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Young winger James Neal (18) has kept the Crosby-less, Malkin-less Penguins afloat with his six goals.(Dean Beattie/ZUMAPRESS..com)

By Stu Hackel

My Tuesday nights don’t vary much. Our group assembles at an old prep school barn of a rink and airs it out as best we can. We’ve got an exceptional early evening time slot, which most recreational skaters know is a real luxury. So for one night, watching NHL action gets relegated to Priority Two.  Not that we don’t talk about the NHL while we’re dressing for the skate.

Detroit Gary and Jay converse reverently about the Red Wings. The Rangers fans, like Crack, Lacey, Dr. Dave, Cohen, Toddzilla, Eric and Matty long ago stopped trying to convince everyone — and each other — that their team could be real a Stanley Cup contender. Berube gets ragged on because every time he buys a Flyers jersey, the player whose name is on the back gets traded (Eric jokingly brought in an old Jaromir Jagr Rangers jersey for Berube to wear this week, knowing full well that Berube would never put on a Rangers sweater). And the Bruins fans like Frankie, McFall, Lee, Brian and James (not to mention Phil, whenever he’s back from Abu Dhabi) still can’t quite believe that their team actually won the Stanley Cup last season.

After the skate comes the inevitable question. “You goin’ down?” by which the guy who is asking wants to know from the guy being asked if he’s driving to the local grille for a late dinner and to watch what he can of the NHL – often the third period of an Eastern time zone game featuring one of the New York teams, or whatever game Versus is showing. It’s either that or beer in the parking lot.

I always end up at the Grille and I’m always the last guy there, so the later the TV game starts, the more I can catch. Some nights, I have to be content with only seeing highlights before heading home and watching a game I’ve recorded or something on Game Center Live. But last night, with an early Versus game and a Rangers game in Vancouver, in addition to lots of highlights, there was plenty to chew over with my turkey sandwich, sweet potato fries and club soda.

As I pulled in, the Penguins were wrapping up their 4-2 victory over the Wild and I was surprised by the result, if only because the guys in the Pittsburgh jerseys are largely the Scranton-Wilkes Barre AHL team. They’ve got no Sidney Crosby, Evgeni Malkin, Brooks Orpik or Tyler Kennedy. Kris Letang was sitting out the first game of his two-game suspension. That’s enough right there to wave the white flag — and, I came to find out, the guy they called up to replace Letang, Brian Strait, got hurt during the game.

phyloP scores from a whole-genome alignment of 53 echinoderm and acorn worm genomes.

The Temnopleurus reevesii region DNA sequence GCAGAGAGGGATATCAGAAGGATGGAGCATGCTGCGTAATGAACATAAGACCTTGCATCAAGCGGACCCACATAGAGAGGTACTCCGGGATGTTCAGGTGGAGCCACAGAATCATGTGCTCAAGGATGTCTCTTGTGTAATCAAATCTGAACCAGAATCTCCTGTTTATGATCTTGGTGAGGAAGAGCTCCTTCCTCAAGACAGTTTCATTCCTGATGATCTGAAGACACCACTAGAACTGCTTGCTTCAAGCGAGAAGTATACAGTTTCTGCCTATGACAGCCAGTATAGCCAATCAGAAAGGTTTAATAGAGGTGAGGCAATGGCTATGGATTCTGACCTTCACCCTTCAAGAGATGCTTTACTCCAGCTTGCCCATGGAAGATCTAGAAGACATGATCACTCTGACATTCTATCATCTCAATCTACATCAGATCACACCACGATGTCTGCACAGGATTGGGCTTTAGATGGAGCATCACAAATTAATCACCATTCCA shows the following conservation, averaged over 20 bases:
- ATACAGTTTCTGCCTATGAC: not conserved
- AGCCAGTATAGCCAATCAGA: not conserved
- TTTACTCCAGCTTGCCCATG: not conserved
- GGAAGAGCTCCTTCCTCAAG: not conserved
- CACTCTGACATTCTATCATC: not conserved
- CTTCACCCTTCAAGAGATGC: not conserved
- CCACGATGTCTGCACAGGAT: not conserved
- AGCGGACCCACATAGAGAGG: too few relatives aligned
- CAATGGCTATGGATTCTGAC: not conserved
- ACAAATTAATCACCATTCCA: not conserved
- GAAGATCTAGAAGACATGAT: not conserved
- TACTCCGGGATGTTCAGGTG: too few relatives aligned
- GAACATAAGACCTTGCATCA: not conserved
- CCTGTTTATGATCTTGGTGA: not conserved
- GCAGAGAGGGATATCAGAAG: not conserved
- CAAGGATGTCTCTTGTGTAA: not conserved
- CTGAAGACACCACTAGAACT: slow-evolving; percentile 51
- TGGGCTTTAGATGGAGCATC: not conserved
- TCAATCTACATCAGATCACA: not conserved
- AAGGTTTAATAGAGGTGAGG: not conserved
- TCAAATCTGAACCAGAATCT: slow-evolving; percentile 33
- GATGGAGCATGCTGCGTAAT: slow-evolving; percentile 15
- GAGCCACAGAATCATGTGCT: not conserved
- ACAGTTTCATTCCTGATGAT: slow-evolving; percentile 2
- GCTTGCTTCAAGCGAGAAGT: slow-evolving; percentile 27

Somehow, the Penguins managed to win. “Did James Neal score?” I asked the guys who beat me to the grille. He had. This guy has six goals now, tied with Phil Kessel for the NHL lead. Of course, Kessel got his in only four games. Neal has played in eight. Still, that’s pretty good, and when Crosby comes back, Neal could really explode. He’s only 24 and still under many people’s radar, partly because he didn’t put up big numbers after the Pens got him from Dallas last February, but sometimes a player needs to settle into his new surroundings and Neal has done that. He’s a legit power forward who has scored at least 20 goals in each of his three NHL seasons without anyone like Crosby setting him up.

Then it was time for highlights and we saw the play everyone is talking about as an early candidate for Goal of the Year. The Stars’ Jamie Benn — another young up-and-comer whose development probably made Neal expendable — somehow escaped being surrounded by Blue Jackets to put his team up 2-0. Here it is…

Now that is a hell of a goal — except, just what are the Jackets doing while Benn has the puck? Watch it again.

Jackets defenseman Kris Russel gives Benn a little bump, but doesn’t fight for the puck along the boards and lets him go outside along the boards. Alexandre Giroux has skated by and to the bench for a change with the puck going into his zone. Rick Nash, who had a chance to rub Benn out along the boards, just glides along with him. As Benn cuts in, Nash merely leans in his direction and points toward him with his stick, mistakenly believing he’s holding a magic wand that will summon the puck away. Strangely, that doesn’t work either. Derrick Brassard skates backwards in front of Benn when he could have easily taken a step forward and cut him off. Instead, he creates the lane for Benn to cut to the net. Brassard, too, just waves his stick at the puck, and may even have shoved it into the lane he created for Benn to pick it up. Benn then meets Aaron Johnson in the slot, and Johnson also just swipes at the puck and misses — that’s how I play.